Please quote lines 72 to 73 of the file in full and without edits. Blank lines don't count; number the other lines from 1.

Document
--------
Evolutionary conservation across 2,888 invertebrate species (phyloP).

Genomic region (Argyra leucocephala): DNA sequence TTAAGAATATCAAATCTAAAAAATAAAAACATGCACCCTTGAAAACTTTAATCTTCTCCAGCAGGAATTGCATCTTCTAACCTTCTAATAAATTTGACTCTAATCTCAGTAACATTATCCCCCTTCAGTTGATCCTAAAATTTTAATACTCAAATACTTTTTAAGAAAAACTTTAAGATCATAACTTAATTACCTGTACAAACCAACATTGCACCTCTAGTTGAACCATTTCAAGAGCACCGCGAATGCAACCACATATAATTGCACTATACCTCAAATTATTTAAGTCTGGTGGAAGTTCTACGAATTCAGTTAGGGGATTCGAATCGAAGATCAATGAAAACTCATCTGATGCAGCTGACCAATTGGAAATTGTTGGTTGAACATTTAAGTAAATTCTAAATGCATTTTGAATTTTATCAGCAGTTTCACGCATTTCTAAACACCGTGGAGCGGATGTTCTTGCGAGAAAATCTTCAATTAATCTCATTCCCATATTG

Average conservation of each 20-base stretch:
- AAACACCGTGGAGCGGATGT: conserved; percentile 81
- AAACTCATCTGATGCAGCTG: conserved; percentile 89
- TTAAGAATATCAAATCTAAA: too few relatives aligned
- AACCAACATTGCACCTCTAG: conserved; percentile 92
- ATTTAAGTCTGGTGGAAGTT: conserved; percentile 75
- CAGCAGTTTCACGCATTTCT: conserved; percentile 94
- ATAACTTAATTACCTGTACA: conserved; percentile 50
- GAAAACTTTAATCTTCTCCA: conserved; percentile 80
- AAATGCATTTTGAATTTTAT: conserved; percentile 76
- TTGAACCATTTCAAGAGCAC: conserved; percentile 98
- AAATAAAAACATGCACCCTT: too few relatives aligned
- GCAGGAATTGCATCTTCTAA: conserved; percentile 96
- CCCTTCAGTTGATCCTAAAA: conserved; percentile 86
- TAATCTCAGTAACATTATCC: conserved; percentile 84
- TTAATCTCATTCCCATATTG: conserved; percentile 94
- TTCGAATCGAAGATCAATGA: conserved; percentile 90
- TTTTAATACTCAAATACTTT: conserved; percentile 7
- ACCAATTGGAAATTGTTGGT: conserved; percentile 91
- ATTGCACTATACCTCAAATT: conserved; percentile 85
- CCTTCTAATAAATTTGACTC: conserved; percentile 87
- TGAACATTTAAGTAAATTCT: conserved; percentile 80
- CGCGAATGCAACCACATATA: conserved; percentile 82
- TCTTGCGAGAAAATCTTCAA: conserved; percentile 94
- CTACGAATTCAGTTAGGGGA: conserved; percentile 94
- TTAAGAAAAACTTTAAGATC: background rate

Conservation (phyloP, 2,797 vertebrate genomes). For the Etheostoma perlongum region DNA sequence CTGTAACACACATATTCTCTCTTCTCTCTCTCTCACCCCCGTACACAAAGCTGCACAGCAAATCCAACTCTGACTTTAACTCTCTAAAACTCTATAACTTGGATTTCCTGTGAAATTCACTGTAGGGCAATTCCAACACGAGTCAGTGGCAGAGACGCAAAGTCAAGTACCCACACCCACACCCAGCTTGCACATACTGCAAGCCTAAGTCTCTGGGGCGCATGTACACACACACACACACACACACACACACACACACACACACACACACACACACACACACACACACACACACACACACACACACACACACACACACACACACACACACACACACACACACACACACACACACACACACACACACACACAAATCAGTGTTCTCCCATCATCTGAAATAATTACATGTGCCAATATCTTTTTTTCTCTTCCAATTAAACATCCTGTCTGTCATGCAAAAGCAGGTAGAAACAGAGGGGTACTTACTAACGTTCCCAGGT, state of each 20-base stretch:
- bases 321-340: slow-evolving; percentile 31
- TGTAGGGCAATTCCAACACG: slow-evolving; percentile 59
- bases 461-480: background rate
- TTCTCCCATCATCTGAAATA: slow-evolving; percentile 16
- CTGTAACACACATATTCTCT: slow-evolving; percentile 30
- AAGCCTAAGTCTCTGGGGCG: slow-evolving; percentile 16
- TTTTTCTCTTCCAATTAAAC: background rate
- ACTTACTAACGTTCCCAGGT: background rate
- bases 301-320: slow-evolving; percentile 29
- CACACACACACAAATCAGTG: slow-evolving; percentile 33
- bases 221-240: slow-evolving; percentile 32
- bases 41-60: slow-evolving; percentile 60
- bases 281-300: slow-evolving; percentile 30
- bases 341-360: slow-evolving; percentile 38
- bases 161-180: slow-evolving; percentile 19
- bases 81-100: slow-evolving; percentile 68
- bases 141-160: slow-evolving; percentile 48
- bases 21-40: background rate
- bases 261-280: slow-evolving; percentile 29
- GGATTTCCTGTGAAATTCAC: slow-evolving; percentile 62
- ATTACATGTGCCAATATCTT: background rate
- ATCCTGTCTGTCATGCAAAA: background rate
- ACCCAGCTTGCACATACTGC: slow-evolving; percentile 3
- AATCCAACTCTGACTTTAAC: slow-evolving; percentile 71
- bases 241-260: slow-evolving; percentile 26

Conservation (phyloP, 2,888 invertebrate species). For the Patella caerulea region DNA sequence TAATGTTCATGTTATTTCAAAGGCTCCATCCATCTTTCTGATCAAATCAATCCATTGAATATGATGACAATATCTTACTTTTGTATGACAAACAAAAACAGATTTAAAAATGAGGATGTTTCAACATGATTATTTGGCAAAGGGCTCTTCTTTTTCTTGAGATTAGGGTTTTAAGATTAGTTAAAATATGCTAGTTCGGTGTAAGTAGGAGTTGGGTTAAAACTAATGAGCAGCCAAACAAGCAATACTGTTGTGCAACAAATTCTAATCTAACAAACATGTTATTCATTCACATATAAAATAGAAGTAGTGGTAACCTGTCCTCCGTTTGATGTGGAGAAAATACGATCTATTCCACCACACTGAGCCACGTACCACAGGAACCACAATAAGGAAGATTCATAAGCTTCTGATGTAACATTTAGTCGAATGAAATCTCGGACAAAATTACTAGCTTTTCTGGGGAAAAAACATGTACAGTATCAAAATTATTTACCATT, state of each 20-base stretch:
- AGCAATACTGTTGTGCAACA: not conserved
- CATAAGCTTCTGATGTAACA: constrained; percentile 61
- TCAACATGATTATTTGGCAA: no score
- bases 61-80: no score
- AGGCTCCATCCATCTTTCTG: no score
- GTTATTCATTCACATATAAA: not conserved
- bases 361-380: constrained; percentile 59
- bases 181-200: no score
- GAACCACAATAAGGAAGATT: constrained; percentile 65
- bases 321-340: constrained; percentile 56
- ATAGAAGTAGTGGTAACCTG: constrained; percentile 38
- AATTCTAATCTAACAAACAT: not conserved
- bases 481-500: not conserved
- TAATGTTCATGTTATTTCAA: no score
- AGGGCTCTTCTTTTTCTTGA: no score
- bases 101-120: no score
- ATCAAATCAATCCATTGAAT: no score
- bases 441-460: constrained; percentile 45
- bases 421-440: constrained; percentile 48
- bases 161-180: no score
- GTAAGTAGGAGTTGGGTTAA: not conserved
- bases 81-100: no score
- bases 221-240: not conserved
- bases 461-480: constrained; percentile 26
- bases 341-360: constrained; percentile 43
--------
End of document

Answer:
- ATCAAATCAATCCATTGAAT: no score
- bases 441-460: constrained; percentile 45